Tarot Archetypes 3
The Wheel of Fortune card of the Tarot's Major Arcana.
What Archetypes the Cards of the Tarot Deck Represent
All the 78 cards of the Tarot deck can be described as archetypes — mythical symbols of basic aspects of life. In a Tarot reading, this is very helpful to consider.
This book presents all the 78 Tarot card images and their allegorical symbols. Several divination spreads are also explained. The book will help you find your own intuitive way of making inspired Tarot card readings. Click the image to see the book at Amazon (paid link).
More about the book here.
Archetypes in Divination
In divination, the idea of archetypes is instrumental, and used in abundance. Events and persons of the future are represented by classical types, such as the stranger, the lover, the mother, and so on. That's the language and the imagery of divination.
Thatís true also for what can be described as the mother of all divination: astrology. The twelve signs of the Zodiac, with their distinct characteristics, are archetypes. So are the planets, even bearing the names of mythological deities: Mercury, Venus, Mars, Jupiter, Saturn, Uranus, Neptune, and Pluto.
The influence of astrology is evident in other divinations. For example, palmistry (also called chiromancy), the reading of hands, speaks of the Girdle of Venus, the Mercury line, and several other astrological references.
The parts of the hand in palmistry. From the French book Les oeuvres contenant la chiromance, by Jean Baptiste Belot, 1640.
Also the Tarot shows several ingredients from astrology. For example, there are cards for the star, the moon, and the sun. And the four suits are connected to the four Greek elements fire, earth, air, and water, to which the Zodiac signs are assigned in the horoscope.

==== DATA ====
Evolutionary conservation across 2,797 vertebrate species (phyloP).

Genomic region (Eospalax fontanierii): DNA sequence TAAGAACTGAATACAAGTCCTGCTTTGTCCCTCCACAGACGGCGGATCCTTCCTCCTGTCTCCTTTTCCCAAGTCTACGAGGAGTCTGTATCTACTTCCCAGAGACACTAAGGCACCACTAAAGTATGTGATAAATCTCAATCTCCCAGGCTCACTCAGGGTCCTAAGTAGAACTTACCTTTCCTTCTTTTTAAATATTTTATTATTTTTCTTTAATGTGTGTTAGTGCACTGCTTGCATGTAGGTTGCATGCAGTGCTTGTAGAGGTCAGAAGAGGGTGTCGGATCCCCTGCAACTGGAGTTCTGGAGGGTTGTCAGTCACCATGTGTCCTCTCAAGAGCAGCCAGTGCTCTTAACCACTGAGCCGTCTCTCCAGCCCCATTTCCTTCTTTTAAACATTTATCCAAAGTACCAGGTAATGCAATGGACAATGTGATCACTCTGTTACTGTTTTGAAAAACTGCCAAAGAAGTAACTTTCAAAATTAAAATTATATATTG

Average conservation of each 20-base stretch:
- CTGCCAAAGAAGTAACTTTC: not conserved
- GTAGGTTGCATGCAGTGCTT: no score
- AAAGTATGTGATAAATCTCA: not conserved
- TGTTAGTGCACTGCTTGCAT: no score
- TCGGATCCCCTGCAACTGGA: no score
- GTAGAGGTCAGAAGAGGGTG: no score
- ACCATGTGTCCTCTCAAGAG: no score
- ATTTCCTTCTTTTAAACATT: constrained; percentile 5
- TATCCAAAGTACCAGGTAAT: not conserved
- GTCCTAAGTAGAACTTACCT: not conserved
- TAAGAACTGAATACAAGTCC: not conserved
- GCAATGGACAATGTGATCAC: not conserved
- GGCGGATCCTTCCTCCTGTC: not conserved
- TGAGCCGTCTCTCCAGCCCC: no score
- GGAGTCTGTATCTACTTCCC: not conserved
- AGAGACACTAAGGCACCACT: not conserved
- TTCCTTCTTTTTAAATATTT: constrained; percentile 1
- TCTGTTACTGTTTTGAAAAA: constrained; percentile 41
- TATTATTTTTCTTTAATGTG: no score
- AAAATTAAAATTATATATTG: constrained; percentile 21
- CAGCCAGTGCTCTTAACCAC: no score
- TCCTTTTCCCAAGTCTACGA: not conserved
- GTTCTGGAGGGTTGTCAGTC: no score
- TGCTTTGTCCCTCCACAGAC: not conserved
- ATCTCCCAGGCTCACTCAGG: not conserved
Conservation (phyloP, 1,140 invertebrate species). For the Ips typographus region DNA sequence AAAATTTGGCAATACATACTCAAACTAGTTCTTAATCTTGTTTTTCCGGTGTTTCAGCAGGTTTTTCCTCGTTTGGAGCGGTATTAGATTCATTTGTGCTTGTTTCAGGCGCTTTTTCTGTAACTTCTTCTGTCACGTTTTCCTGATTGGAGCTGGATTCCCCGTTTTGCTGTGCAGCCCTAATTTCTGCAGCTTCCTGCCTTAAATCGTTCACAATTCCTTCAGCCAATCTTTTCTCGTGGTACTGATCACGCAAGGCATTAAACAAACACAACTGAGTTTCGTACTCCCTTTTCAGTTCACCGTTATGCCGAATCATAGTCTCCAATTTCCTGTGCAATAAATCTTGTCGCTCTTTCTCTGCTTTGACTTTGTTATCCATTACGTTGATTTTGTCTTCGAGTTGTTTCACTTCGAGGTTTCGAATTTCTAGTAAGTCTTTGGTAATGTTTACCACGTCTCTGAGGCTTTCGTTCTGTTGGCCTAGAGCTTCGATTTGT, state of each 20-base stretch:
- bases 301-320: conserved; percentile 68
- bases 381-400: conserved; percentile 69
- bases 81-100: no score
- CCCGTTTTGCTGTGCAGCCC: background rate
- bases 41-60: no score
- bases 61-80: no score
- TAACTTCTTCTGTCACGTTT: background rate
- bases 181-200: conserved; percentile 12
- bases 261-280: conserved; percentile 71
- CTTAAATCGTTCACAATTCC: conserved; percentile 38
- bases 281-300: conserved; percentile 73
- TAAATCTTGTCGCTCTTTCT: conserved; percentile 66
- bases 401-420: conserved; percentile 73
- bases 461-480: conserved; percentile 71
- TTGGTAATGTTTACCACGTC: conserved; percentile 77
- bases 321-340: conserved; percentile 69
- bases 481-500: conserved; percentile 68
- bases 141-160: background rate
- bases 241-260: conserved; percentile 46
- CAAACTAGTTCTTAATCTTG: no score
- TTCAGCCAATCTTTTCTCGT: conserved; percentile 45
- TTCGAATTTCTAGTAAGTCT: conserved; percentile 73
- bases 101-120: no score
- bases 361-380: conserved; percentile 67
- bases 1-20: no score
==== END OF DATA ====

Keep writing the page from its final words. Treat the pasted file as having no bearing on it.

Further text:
Astrology in turn has emerged in exchange with mythology. It is hard to say what came first — the myths or the celestial bodies to which they were linked. But the connection is definitely there. While myths about the sun and the moon tried to explain their movements, astrology tried to figure out their meanings.
78 Archetypes in the Tarot Deck
Each of the 78 cards can be seen as a kind of archetype. Itís the most evident with the 22 cards of the Major Arcana, representing central principles, mostly in personalized forms: the Fool, the Magician, the Empress, the Devil, the Hermit, and so on.
On the website of each Major Arcana card, I describe their archetypical traits in more detail. But already their names reveal a lot about their symbolic characters.
In a Tarot reading, as well as in readings with ordinary playing cards, itís common to understand a character image on the card as someone significant that you will meet. That can happen, but itís not necessarily the case.
What the card is really showing is that the archetype in question will be relevant in your life — either in the form of a certain person appearing, or in an event that has the characteristics of the archetype.
For example, the Major Arcana card The Fool might mean that you meet somebody who is hard to take seriously, but generally speaking it suggests that something will happen or appear that you do best to treat in a casual manner. Depending on the position of the card in the spread, it can also mean that you are not taken seriously, although you feel you should be. Or the turn of events is such that you can do little more than shrug your shoulders and say: ďThatís life.Ē
A king or a queen in the spread doesn't necessarily mean that you will have to deal with a certain person of power, but it does imply that you need to tread carefully, because there are powers superior to yours involved. On the other hand, in another position, the card can suggest that you need to act like a king or a queen.
If you take the habit of treating each card as sort of an archetype, carrying a certain trait that needs to be considered, your reading will be much clearer than if you immediately search for specifics.
Use Your Imagination
Life is complicated. We need to generalize aspects of it to be able to make decisions, choose between our options, and move on. The archetypes of the Tarot are excellent generalizations of common ingredients in life.